For the first two-thirds of director Aram Garriga's documentary "American Jesus" he presents a kaleidoscopic snapshot of a surprisingly diverse array of American Christian groups. Individual ministries cater to cowboys, bikers, surfers, yoga practitioners, mixed martial arts cage fighters, strip clubs, and more. Pastors characterize their religious allegiances and their congregations. Then, unexpectedly, Garriga's approach changes.
Rights for the LGBT community rank among the most important contemporary issues, and civil union/gay marriage status figures prominently. In 2008 Puerto Rico became a microcosm of the legislative and religious debate with Concurrent Resolution 99, rushed through the Senate, essentially elevating marriage only between a man and a woman to a constitutional level.
Put one imaginative French director--Michel Gondry--and an esoteric MIT philosopher and linguist--Noam Chomsky--together for a casual, wide-ranging conversation. The result is Gondry's clever "Is the Man Who Is Tall Happy?" It includes only scattered inserts of Professor Chomsky, shot on a 16-mm Bolex camera, since Gondry favors presenting the topics discussed in vividly colorful, rapid-fire animation.
Rarely does one living person participate in major international events over two and a half decades. But that's exactly what Yehuda Avner experienced as speechwriter and assistant to five Israeli Prime Ministers beginning in 1958. Director, co/producer and writer Richard Trank's informative, well-researched documentary "The Prime Ministers: The Pioneers" presents Avner on camera, narrating his behind-the-scenes observations.
Nine years in the making, Shane Salerno's documentary "Salinger" tackles that resolutely reclusive, famous writer. Roughly chronological in its exploration of J.D.'s life, "Salinger" uses archival photographs, repeating a couple from WWII, plus the few photos captured by stalkers before Salinger's 2010 death. To this, it adds interviews with two significant women in his life, testimonials, and hokey reenactments.
Firm in the conviction that "No revenge, no anger, no hate will move us forward," Israeli mother Robi Damelin anchors the documentary "One Day after Peace." Born in Johannesburg, South Africa, Robi lived in Israeli in March 2002 when a lone Palestinian sniper killed ten Israelis, seven soldiers, among them her son David.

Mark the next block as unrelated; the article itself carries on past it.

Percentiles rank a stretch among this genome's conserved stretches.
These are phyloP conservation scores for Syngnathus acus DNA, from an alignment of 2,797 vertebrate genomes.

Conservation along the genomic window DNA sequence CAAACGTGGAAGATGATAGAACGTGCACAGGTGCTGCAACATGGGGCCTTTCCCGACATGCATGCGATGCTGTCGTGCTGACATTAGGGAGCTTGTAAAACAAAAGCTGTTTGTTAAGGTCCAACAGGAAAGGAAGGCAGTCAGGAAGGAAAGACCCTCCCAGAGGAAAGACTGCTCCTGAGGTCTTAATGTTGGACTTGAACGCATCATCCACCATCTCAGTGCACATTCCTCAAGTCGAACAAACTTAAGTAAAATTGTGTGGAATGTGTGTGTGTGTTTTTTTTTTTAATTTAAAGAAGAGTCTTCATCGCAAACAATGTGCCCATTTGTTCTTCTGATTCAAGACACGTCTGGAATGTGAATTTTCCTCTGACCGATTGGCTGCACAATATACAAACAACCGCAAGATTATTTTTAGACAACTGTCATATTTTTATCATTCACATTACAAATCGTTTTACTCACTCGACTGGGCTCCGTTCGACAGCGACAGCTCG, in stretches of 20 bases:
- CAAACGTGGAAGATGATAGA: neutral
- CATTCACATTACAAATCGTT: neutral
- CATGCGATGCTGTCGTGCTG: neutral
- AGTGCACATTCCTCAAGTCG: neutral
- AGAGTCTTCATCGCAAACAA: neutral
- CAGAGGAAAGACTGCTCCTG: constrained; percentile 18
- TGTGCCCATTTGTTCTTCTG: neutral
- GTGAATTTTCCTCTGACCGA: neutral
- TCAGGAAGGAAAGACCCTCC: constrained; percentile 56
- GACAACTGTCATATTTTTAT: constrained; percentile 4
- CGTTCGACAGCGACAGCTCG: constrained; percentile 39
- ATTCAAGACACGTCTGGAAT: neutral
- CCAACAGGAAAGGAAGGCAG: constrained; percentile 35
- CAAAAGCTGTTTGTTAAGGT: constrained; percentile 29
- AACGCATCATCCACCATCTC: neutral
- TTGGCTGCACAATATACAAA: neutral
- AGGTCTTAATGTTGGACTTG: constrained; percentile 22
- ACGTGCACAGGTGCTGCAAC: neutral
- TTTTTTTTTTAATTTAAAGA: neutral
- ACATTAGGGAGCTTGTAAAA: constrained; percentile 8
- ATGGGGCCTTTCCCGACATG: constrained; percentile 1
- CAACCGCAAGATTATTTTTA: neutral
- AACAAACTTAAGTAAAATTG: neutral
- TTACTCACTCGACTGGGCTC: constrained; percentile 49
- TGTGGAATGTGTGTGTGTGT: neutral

As incredible as it is inspirational, the documentary "Rising from Ashes" tells the story of Rwanda's first competitive bicycle team. While the tragedy of the 1994 genocide of an estimated one million Tutsis at the hands of the Hutus merited significant media coverage, little notice has been given to this amazing chapter worthy of international praise.
For anyone who loves animals or has any empathy, director Gabriela Cowperthwaite's documentary "Blackfish" is as heartbreaking as it is challenging to our definition of humane and intelligent treatment of animals in captivity, especially those that perform for audience's pleasure and businesses' profit. Posing critical questions, "Blackfish" scrutinizes orca whales trained and presented by SeaWorld Entertainment.
Never a slavish follower of hackneyed conventions, Sarah Polley has forged a fresh approach to film as a writer, actor, and director. She continues her unusual and provocative career with the personal documentary "Stories We Tell." Writer and director Polley pursues one of the toughest questions she could ask: Who really is my father?
Documentaries about artists confront the dual difficulty of illustrating the achievements of and providing insight into the individual under scrutiny. In that regard, director, producer and cinematographer Ben Shapiro offers a model of how to achieve success: listen to the artist and unobtrusively watch him work. When the subject is Gregory Crewdson, that is entirely sufficient.